Friday, August 9, 2013
Out and about: San Francisco Botanical Garden, Golden Gate Park, S.F.
On a recent summer day, the mist of a thick bank of fog caressed the faces of visitors at the San Francisco Botanical Garden at Strybing Arboretum in Golden Gate Park. On pathways winding through the 55 acres of this living museum, nature enthusiasts explored landscaped gardens and open spaces, lush with more than 8,000 species of plants, from the familiar to the exotic.
All photographs by Stephanie Wright Hession. Copyright 2013.
1. Garden Bookstore
Just inside the Main Gate, you'll find this petite bookstore. Out front, nose through packets of nasturtium, morning glory and other seeds, along with pots of native California plants. Then browse a collection of garden books, field guides and posters, including one with images of matilija poppies and titled "Attack of the 8-Foot Shrub!"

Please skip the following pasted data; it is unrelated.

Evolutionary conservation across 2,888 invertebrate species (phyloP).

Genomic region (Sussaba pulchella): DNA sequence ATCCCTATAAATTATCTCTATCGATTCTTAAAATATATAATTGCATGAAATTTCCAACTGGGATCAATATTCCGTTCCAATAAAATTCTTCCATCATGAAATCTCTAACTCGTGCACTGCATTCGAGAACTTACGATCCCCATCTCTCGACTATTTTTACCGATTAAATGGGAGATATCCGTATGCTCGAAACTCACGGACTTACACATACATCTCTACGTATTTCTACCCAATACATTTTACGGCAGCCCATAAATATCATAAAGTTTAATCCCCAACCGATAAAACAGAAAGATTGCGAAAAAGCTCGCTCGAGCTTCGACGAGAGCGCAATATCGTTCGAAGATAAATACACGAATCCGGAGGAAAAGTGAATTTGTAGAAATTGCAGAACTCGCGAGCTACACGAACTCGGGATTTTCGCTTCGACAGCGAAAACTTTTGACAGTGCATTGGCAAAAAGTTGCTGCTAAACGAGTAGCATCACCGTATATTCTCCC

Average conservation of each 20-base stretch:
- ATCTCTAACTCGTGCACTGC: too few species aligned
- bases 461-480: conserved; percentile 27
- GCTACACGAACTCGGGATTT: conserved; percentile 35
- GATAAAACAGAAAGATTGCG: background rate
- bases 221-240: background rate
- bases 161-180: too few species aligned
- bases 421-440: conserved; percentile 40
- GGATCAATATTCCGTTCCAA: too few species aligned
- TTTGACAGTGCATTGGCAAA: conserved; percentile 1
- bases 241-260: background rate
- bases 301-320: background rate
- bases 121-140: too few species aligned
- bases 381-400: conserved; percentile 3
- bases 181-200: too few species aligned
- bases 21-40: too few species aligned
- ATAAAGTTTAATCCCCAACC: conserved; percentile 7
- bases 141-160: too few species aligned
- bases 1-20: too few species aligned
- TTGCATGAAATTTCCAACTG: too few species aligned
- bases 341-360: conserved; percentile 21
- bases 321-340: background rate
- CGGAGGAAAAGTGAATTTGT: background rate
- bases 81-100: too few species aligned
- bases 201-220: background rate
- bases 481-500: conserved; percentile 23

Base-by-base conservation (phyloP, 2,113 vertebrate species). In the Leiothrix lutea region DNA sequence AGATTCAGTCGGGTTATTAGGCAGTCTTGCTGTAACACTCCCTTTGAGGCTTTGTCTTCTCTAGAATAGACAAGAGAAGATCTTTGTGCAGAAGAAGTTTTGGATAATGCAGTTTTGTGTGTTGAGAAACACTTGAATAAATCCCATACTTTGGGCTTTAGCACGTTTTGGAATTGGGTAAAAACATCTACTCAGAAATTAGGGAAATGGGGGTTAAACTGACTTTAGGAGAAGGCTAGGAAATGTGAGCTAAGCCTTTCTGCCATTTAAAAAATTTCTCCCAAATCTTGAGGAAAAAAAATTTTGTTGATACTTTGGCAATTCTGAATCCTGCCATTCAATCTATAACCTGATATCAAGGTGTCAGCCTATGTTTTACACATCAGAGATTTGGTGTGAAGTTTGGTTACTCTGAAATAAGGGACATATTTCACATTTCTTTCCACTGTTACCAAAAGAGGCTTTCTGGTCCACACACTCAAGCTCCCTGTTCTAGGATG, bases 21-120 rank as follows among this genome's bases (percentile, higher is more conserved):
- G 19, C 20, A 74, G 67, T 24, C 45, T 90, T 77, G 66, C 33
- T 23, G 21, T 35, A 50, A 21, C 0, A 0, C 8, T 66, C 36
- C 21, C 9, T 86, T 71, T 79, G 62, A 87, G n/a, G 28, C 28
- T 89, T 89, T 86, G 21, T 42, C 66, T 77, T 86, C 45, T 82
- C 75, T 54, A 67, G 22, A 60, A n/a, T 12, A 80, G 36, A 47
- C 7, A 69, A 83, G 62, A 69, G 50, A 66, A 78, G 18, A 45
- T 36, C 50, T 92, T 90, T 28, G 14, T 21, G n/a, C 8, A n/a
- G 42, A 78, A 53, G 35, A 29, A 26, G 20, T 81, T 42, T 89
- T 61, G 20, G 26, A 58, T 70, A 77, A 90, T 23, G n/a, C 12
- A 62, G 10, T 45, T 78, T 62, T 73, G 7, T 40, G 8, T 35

2. Helen Crocker Russell Library of Horticulture
Both newbie gardeners and seasoned horticulturists will relish this library, with its extensive collection devoted to all things flora. The children's section houses 1,600 books and offers a free Story Time and Family Walk at 10:30 a.m. on the first and third Sunday of every month.
3. Garden of Fragrance
In this sensory garden, a woman reaches over a low, stone flower bed, pinches off a leaf of pineapple sage, holds it up to her nose, closes her eyes and breathes in. Others rub French lavender or rosemary leaves between their fingers to release aromatic oils or smell the fragrant leaves of rose-scented geraniums.
4. Garden flowers
A favorite garden activity is spying the multitude of flowers, from soft, pastel varieties to those fantastical and brilliantly hued, while wandering through the Australia, Zellerbach Garden of Perennials, Moon-Viewing Garden, California Native Plants and other gardens here. It's also a way to garner some ideas for your own patch of dirt at home.
5. Ancient Plant Garden
Brushing past the massive leaves of Chilean gunnera offers a glimpse of how land plants evolved through time. A pair of diagrams give the basics and walkways branch off into sections devoted to the Eocene, Late Cretaceous, Early Jurassic, Pennsylvanian and Early Devonian periods.
Garden hours: 9 a.m.-6 p.m., daily. Library: 10 a.m.-4 p.m. Wed.-Mon. Bookstore: 10 a.m.-4 p.m. daily.
Posted by Stephanie Wright Hession at 1:11:00 PM